Among those who come from a “free church” background, the question of why Holy Communion can only be administered by a priest or bishop in Anglican churches comes up frequently. I will attempt to answer the question from all three “streams” of the Anglican Tradition (the evangelical commitment to Scripture, the charismatic sensitivity to the Spirit and the catholic concern to remain in line with “that which has been believed at all times, everywhere and by all). I will begin first with the Scriptures.
In 1 Corinthians St. Paul tackles a whole host of issues in this rather dysfunctional congregation. In chapter 11 Paul has to say to them, “But in the following instructions I do not commend you, because when you come together it is not for the better but for the worse.” He is talking about their gathering together for communion. They are not maintaining any form of “order.” Some have nothing to share while others are getting drunk with excess. This Paul cannot “commend” them for. Rather, he chastises them and he summarizes his instruction on the topic with this injunction, “So then, my brothers, when you come together to eat [the Body and Blood], wait for one another.” (1 Cor. 11.33). Later on in the letter, Paul has to confront these same believers about the way their exercise of spiritual gifts is also disordered. Here again, there is chaos, and here again Paul gives concrete instruction on how to overcome the chaos, leaving off with these words, “But all things should be done decently and in order” (1 Cor. 14.40). Clearly Paul has in mind an orderly church where proper conduct is valued and where everything (both the exercise of spiritual gifts and the celebration of the Lord’s Supper) is done in an orderly and “right” fashion.
In his letter to Timothy, Paul will give similar instructions about the preaching, teaching and proclamation of the gospel. He says, “what you have heard from me in the presence of many witnesses entrust to faithful men who will be able to teach others also” (2 Timothy 2.2). Here there is a clear understanding of a personal passing on of apostolic teaching and apostolic authority. Again, this reveals the New Testament concern for order within the Church.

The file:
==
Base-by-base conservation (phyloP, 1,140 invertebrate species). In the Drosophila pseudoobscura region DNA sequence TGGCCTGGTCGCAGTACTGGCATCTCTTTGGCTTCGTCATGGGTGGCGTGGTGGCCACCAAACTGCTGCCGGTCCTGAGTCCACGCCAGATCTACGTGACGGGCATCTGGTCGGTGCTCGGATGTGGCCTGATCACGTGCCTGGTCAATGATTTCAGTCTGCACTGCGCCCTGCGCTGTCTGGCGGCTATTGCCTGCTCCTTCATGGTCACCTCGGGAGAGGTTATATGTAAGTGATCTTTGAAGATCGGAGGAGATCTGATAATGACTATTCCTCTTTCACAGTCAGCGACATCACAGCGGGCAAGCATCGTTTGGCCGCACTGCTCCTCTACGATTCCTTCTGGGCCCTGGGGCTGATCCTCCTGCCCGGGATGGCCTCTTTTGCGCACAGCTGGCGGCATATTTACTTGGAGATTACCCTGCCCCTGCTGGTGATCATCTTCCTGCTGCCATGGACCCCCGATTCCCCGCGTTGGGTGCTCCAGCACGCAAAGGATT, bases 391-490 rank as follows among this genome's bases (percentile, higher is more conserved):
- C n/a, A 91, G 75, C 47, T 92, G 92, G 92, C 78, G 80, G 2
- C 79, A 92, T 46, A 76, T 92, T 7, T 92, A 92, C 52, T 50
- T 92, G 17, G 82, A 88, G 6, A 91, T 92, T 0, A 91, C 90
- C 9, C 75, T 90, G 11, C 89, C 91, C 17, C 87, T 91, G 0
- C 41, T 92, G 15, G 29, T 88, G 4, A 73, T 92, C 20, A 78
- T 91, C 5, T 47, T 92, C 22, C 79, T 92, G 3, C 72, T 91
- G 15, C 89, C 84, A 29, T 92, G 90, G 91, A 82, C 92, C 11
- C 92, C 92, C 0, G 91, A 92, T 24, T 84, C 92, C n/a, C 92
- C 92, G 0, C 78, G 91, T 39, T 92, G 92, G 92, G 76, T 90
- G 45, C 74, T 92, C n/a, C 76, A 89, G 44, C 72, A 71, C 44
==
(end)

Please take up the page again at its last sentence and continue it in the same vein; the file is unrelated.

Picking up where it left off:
The New Testament talks about 3 distinct offices within the Church which are variously tasked with the duties of eldership, oversight and service. It is no coincidence that within the life of the Church these have become known as “Holy Orders,” the bishops (overseers), presbyters/priests (elders) and deacons (servants) of the New Testament. The Church has always understood the role of the overseer and presbyter both as being charged with these tasks of safeguarding and passing on the apostolic teaching and preaching AND along with it, safeguarding the orderly celebration of the Lord’s Supper. So, presbyters (or bishops when they are available) are the only ones in the Church who are authorized to celebrate Communion, because only by their oversight can they ensure that the Supper is celebrated according to proper order and with the right spirit and understanding of the Apostolic teaching surrounding the sacrament. In the early church, and to this day in Eastern Orthodoxy, every duly ordained priest was/is given an antimins which is embroidered with the signature of the bishop so that the faithful can be assured that the Eucharist that this priest leads is being celebrated reverently, in order and under the authority of the apostolic authority of the bishop. Similarly, in Western churches this is why traditionally the bishop’s chair can be found in every parish church, located somewhere near the altar.